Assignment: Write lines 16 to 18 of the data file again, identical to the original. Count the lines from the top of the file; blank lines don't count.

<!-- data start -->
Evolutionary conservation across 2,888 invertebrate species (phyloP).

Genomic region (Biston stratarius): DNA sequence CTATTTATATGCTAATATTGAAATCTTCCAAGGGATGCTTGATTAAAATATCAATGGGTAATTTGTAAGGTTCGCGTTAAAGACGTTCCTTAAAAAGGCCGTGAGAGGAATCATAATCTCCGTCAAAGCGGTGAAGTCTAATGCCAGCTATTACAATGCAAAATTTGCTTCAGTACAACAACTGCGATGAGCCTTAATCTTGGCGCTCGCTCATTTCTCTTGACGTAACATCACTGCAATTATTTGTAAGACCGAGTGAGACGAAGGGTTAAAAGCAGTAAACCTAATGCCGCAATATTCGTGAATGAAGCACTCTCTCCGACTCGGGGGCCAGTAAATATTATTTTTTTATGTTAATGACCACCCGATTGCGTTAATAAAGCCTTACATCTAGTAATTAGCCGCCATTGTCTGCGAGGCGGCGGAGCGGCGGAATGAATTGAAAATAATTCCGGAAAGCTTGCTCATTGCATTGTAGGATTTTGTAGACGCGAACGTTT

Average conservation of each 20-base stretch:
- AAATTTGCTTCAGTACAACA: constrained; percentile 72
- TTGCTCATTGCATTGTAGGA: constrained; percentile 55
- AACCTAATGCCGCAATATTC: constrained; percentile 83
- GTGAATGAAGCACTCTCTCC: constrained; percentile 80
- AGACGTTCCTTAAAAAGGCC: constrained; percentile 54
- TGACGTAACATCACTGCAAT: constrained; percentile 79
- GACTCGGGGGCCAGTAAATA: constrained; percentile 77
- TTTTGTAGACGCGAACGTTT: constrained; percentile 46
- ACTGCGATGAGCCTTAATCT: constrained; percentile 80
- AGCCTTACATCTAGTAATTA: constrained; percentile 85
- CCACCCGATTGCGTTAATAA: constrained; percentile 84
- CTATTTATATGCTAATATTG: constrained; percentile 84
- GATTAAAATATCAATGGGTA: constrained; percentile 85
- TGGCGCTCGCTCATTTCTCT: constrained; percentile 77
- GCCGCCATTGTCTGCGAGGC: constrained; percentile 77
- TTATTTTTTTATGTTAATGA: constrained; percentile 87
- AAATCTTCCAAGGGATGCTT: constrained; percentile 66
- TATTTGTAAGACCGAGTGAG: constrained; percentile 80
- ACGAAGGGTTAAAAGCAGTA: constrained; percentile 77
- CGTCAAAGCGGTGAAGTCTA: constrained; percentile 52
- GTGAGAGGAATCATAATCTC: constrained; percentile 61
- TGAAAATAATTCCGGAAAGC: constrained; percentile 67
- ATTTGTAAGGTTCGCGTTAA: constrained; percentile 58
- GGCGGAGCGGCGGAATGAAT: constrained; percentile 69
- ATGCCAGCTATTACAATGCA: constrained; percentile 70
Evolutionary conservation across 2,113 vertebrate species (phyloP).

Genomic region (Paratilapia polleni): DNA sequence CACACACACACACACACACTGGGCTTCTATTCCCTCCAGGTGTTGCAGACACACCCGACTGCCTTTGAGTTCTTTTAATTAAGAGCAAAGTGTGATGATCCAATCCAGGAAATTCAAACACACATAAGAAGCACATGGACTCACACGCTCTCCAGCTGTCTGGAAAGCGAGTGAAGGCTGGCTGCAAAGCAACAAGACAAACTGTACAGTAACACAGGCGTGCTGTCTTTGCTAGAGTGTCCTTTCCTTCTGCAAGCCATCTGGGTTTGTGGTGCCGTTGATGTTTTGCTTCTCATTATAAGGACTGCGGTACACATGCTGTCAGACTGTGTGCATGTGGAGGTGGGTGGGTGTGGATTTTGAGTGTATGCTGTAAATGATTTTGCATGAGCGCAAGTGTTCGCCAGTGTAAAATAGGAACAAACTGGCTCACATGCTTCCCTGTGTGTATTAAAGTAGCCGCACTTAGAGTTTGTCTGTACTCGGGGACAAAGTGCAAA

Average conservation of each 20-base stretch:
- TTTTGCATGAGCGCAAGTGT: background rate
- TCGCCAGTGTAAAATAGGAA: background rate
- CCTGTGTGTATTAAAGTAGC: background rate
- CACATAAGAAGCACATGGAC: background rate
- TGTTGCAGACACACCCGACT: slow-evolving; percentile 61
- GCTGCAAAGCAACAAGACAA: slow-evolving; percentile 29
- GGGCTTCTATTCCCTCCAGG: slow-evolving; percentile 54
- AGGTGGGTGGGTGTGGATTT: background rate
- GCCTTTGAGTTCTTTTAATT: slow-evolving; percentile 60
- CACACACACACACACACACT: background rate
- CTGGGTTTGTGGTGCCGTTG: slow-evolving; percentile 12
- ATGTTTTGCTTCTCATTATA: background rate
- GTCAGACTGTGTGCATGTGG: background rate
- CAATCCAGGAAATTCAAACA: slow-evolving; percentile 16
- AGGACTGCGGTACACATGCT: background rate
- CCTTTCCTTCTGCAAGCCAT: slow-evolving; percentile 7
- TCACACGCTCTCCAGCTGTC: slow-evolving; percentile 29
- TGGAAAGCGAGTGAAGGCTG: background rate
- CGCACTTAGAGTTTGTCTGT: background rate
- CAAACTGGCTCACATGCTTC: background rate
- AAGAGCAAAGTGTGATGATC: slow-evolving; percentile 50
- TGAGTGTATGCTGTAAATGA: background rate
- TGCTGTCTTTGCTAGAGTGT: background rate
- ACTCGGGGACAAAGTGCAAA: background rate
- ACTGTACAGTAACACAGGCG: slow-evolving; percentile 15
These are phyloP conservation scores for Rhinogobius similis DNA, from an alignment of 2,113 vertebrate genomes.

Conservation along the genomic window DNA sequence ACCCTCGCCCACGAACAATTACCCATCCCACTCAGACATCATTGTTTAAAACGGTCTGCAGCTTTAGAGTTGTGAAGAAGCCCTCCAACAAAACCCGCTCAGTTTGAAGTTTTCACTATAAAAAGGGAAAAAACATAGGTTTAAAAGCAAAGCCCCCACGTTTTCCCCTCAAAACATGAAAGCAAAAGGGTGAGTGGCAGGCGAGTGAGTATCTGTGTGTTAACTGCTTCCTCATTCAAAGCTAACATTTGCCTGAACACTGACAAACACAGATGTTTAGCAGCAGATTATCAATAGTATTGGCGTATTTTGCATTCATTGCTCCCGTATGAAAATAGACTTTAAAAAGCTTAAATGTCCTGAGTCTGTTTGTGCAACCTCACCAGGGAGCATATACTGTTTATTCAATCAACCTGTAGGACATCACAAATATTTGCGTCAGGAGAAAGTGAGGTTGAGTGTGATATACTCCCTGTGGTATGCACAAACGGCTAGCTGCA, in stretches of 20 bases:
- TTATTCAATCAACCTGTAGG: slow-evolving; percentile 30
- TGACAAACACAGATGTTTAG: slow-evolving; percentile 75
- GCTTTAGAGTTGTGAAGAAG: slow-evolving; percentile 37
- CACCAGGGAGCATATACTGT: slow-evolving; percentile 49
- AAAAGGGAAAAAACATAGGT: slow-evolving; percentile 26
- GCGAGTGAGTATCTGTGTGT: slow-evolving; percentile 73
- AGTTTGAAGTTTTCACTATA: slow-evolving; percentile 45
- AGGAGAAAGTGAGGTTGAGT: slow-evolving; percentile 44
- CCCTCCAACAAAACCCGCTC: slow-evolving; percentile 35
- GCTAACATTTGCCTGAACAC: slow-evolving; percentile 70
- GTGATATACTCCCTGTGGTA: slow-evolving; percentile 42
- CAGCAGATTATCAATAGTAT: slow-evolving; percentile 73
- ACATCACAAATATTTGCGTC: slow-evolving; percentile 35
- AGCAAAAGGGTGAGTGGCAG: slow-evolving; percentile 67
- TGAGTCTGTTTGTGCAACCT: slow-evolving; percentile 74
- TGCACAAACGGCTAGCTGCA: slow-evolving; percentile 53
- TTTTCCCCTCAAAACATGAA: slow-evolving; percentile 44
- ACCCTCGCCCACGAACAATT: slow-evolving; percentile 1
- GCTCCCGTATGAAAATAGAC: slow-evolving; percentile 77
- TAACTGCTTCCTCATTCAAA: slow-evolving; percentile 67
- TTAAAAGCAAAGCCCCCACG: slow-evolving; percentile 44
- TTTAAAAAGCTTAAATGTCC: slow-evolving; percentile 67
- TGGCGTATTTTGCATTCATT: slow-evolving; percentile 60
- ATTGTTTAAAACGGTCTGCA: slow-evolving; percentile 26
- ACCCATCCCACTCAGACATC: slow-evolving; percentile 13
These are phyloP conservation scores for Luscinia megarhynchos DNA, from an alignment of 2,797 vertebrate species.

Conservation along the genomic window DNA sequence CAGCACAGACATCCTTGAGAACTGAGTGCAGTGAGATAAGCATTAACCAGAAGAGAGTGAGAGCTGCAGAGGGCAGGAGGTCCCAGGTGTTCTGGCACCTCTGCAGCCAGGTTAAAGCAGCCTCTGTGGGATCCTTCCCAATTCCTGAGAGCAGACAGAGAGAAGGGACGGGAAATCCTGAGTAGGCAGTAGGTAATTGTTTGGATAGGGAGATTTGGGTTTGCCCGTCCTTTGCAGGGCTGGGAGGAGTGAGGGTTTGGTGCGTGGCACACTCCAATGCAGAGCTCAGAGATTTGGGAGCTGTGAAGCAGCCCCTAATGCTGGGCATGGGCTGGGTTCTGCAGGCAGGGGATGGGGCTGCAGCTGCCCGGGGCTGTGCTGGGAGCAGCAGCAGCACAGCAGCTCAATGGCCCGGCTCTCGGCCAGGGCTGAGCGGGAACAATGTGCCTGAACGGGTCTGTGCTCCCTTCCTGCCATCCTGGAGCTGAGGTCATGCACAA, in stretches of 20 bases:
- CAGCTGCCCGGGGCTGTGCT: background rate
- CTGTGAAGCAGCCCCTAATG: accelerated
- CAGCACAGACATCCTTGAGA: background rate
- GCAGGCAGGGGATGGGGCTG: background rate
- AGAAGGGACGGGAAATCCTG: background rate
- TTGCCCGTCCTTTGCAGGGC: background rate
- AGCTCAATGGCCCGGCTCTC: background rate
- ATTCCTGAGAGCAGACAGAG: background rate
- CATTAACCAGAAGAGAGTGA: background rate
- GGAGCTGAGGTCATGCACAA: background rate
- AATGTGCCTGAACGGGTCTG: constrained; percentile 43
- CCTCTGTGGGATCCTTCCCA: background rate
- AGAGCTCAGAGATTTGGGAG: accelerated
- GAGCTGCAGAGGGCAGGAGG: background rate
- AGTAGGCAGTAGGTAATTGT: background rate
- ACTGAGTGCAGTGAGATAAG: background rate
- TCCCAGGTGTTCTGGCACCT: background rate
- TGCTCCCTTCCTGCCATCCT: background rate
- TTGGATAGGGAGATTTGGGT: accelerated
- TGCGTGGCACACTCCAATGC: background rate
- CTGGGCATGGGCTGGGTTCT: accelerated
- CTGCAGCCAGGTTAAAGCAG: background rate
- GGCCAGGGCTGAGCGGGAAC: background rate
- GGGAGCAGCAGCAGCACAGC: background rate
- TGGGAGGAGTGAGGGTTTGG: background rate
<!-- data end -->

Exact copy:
- GATTAAAATATCAATGGGTA: constrained; percentile 85
- TGGCGCTCGCTCATTTCTCT: constrained; percentile 77
- GCCGCCATTGTCTGCGAGGC: constrained; percentile 77